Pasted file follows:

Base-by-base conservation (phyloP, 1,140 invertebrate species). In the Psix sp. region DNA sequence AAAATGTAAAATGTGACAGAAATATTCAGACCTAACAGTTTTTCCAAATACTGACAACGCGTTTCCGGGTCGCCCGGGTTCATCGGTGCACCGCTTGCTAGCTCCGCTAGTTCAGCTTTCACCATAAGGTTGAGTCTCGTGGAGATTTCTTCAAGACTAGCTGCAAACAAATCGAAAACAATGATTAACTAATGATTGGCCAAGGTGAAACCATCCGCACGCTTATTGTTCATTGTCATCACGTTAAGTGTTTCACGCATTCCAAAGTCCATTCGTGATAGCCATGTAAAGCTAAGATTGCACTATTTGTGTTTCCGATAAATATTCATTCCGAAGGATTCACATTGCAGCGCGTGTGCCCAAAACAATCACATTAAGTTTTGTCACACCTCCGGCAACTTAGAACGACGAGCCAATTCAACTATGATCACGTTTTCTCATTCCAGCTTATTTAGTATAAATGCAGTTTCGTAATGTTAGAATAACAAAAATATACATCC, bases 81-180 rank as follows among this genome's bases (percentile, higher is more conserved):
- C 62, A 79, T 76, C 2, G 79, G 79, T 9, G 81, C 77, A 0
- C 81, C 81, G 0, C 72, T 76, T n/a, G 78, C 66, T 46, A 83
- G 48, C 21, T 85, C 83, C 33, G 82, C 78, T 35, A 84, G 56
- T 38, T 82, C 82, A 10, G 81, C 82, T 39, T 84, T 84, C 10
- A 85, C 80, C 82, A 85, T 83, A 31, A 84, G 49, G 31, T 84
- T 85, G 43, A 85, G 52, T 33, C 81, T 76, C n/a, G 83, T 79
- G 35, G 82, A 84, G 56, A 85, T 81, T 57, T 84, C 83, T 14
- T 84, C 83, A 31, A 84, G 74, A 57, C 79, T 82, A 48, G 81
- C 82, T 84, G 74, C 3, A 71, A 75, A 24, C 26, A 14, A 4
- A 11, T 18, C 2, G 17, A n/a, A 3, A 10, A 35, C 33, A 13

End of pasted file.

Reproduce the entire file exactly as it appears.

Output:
Base-by-base conservation (phyloP, 1,140 invertebrate species). In the Psix sp. region DNA sequence AAAATGTAAAATGTGACAGAAATATTCAGACCTAACAGTTTTTCCAAATACTGACAACGCGTTTCCGGGTCGCCCGGGTTCATCGGTGCACCGCTTGCTAGCTCCGCTAGTTCAGCTTTCACCATAAGGTTGAGTCTCGTGGAGATTTCTTCAAGACTAGCTGCAAACAAATCGAAAACAATGATTAACTAATGATTGGCCAAGGTGAAACCATCCGCACGCTTATTGTTCATTGTCATCACGTTAAGTGTTTCACGCATTCCAAAGTCCATTCGTGATAGCCATGTAAAGCTAAGATTGCACTATTTGTGTTTCCGATAAATATTCATTCCGAAGGATTCACATTGCAGCGCGTGTGCCCAAAACAATCACATTAAGTTTTGTCACACCTCCGGCAACTTAGAACGACGAGCCAATTCAACTATGATCACGTTTTCTCATTCCAGCTTATTTAGTATAAATGCAGTTTCGTAATGTTAGAATAACAAAAATATACATCC, bases 81-180 rank as follows among this genome's bases (percentile, higher is more conserved):
- C 62, A 79, T 76, C 2, G 79, G 79, T 9, G 81, C 77, A 0
- C 81, C 81, G 0, C 72, T 76, T n/a, G 78, C 66, T 46, A 83
- G 48, C 21, T 85, C 83, C 33, G 82, C 78, T 35, A 84, G 56
- T 38, T 82, C 82, A 10, G 81, C 82, T 39, T 84, T 84, C 10
- A 85, C 80, C 82, A 85, T 83, A 31, A 84, G 49, G 31, T 84
- T 85, G 43, A 85, G 52, T 33, C 81, T 76, C n/a, G 83, T 79
- G 35, G 82, A 84, G 56, A 85, T 81, T 57, T 84, C 83, T 14
- T 84, C 83, A 31, A 84, G 74, A 57, C 79, T 82, A 48, G 81
- C 82, T 84, G 74, C 3, A 71, A 75, A 24, C 26, A 14, A 4
- A 11, T 18, C 2, G 17, A n/a, A 3, A 10, A 35, C 33, A 13